King Goodwill Zwelithini arrives for the opening of the KwaZulu-Natal Legislature at the Royal Show grounds in Pietermaritzburg yesterday. Picture: Bongani Mbatha/ African News Agency (ANA)
King Goodwill Zwelithini has appealed to any “legitimate” Zulu to each donate R5 or more for the legal battle he intends launching against Parliament if it resolves to repeal the Ingonyama Trust Act.

Speaking at the opening of the KwaZulu-Natal legislature, the king said he would stop at nothing in his fight to defend the board from being disbanded. He said the board would put together a strong team of legal experts to assist him in the fight.

The king was addressing thousands of people, including former president Jacob Zuma, when he opened the provincial parliament in Pietermaritzburg on Tuesday.

“The Ingonyama Trust Board will assemble a team of lawyers and retired judges so that we can take this matter to the Constitutional Court,” said the king.

He said he had warned President Cyril Ramaphosa about the importance of the land to the Zulu nation.

“I told him that to us Zulus, the land is our father and mother because it feeds and accommodates us. It is our blanket because that is where we are buried when we die. The land is the body and soul of the Zulu nation,” said the king.

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The king said he would negotiate with six major banks to open accounts for his people to deposit the money.

“I want only R5, but those who can afford to can donate more. I want to show those who are in power that the government cannot do things without consulting us,” he said.

The king said he would assemble another team of judges to brief communities and civil society in the province about attacks directed at him.

The Ingonyama Trust Act was passed on the eve of the first democratic elections in 1994.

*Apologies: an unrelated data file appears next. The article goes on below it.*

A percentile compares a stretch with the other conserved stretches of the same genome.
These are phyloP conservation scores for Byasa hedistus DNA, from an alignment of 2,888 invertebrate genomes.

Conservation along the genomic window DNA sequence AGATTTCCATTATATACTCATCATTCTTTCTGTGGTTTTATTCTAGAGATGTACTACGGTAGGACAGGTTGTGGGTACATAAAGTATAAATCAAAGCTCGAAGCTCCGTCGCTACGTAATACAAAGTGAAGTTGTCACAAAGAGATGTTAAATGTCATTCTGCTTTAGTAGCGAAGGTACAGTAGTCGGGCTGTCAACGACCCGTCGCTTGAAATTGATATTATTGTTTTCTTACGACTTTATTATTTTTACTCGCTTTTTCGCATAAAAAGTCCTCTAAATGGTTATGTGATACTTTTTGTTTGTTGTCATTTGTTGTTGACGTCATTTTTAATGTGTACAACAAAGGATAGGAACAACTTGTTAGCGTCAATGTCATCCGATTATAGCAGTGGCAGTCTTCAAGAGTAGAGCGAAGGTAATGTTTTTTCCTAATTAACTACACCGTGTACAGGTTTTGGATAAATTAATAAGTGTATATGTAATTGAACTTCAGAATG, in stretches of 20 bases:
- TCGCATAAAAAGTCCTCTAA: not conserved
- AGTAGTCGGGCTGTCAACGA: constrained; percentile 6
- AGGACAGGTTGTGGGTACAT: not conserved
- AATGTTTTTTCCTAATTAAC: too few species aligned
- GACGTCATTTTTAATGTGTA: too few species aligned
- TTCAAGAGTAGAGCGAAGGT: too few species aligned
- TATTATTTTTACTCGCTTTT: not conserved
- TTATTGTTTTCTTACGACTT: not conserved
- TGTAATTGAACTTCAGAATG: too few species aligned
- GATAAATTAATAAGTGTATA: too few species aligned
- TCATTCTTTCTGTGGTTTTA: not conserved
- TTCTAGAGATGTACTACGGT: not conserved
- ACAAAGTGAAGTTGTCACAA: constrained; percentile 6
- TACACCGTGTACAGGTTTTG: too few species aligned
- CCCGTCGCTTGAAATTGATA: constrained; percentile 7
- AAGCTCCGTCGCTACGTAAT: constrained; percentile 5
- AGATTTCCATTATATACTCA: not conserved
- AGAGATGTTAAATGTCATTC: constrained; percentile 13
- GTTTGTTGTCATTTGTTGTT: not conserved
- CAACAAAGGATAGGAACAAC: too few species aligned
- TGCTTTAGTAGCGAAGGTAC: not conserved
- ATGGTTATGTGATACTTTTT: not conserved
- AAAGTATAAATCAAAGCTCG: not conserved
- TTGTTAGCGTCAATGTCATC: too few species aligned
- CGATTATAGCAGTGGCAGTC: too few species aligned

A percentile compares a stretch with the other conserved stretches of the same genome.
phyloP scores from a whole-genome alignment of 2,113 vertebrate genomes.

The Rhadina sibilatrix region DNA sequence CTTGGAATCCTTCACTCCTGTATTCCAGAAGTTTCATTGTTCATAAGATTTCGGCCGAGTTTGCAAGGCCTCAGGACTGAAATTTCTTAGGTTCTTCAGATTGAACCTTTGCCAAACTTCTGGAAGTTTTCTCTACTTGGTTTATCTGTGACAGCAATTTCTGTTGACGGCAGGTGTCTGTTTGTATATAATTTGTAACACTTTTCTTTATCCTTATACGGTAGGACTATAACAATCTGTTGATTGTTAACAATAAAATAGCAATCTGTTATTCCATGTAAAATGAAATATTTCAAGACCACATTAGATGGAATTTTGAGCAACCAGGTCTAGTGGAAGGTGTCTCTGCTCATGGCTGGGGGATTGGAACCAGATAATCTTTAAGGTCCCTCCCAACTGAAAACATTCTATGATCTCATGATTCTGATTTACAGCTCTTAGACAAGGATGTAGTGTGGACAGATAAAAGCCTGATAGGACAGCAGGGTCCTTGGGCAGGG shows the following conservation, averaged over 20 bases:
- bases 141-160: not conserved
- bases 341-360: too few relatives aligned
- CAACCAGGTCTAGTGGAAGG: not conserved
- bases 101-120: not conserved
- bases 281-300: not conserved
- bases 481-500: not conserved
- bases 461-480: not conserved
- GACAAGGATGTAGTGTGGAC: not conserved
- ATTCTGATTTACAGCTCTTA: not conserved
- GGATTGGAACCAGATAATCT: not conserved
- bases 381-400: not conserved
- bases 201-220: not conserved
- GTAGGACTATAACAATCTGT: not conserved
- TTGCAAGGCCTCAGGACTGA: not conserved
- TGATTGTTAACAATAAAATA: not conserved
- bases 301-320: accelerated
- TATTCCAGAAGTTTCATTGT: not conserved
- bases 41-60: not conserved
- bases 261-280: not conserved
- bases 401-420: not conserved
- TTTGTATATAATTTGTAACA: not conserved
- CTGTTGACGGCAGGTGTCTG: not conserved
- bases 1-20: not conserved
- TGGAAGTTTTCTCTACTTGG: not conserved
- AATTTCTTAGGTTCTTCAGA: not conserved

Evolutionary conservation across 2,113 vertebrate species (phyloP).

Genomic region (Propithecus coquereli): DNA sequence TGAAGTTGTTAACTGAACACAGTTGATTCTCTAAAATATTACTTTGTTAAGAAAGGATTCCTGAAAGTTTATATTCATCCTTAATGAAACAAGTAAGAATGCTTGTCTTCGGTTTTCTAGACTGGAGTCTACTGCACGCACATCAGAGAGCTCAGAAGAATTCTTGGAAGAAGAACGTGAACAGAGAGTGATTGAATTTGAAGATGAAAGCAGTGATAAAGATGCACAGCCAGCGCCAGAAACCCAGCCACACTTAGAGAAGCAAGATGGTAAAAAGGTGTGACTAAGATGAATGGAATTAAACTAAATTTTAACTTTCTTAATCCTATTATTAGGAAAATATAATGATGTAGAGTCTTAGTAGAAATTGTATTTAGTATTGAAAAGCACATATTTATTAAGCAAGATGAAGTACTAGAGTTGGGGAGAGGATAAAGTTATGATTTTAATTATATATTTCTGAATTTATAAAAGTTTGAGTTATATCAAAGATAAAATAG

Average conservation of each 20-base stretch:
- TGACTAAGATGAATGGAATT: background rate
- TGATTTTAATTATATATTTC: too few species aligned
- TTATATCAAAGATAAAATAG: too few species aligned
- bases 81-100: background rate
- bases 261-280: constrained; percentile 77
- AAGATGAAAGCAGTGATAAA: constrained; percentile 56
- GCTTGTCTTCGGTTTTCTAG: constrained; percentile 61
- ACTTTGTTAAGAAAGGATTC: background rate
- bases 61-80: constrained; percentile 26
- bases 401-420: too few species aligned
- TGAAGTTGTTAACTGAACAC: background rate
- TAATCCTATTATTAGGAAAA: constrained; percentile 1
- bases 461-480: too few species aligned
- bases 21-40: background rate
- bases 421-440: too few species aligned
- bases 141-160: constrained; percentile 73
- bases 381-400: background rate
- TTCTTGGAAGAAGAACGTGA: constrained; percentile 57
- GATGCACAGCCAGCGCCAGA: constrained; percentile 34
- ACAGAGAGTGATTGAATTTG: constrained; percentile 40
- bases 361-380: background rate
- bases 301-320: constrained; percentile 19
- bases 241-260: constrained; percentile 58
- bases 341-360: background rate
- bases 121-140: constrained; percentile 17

It led to the formation of the board to govern land, which used to belong to the defunct Zulu government, on behalf of the king.

A high level panel led by former president Kgalema Motlanthe had, after investigating land ownership across the country, recommended that the board was unconstitutional and that the act should be scrapped.

The recommendations have angered traditional leaders in the province, and hostel dwel-lers in Johannesburg and Dur-ban held separate meetings last week to back the king. They claim Motlanthe did not consult with the Zulu leadership before compiling a report that had been handed to Parliament.

The king also issued a veiled threat to the ANC, without mentioning the organisation by name, saying if anything happened to the board there would be consequences during the next year’s general elections.

He said the matter, which is yet to be dealt with by the national assembly, should be finalised before the end of the year.

“The Zulu nation like any other nation has the right to fight for its rights. I will communicate with all political parties about the land issue. I will talk to the political parties before the elections,” he said.

The king said the board, royal family and KwaZulu-Natal House of Traditional Leaders will meet soon to discuss the matter further.

“I will also call a mass meeting of the Zulu headsmen and their amakhosi. An Inkosi who does not attend will not be a real Inkosi of my nation. I will ask MaDube (Co-operative Governance and Traditional Affairs MEC Nomusa Dube-Ncube) to supply me with a list of amakhosi under her payroll so that all of them would attend.

“These steps are just the beginning, because if everything fails I will call a mass meeting of the Zulu nation in and outside the province,” he said.

KZN economic development MEC Sihle Zikalala, who represented Premier Willies Mchunu, said the provincial government was not in support of the move to deprive the king of his land.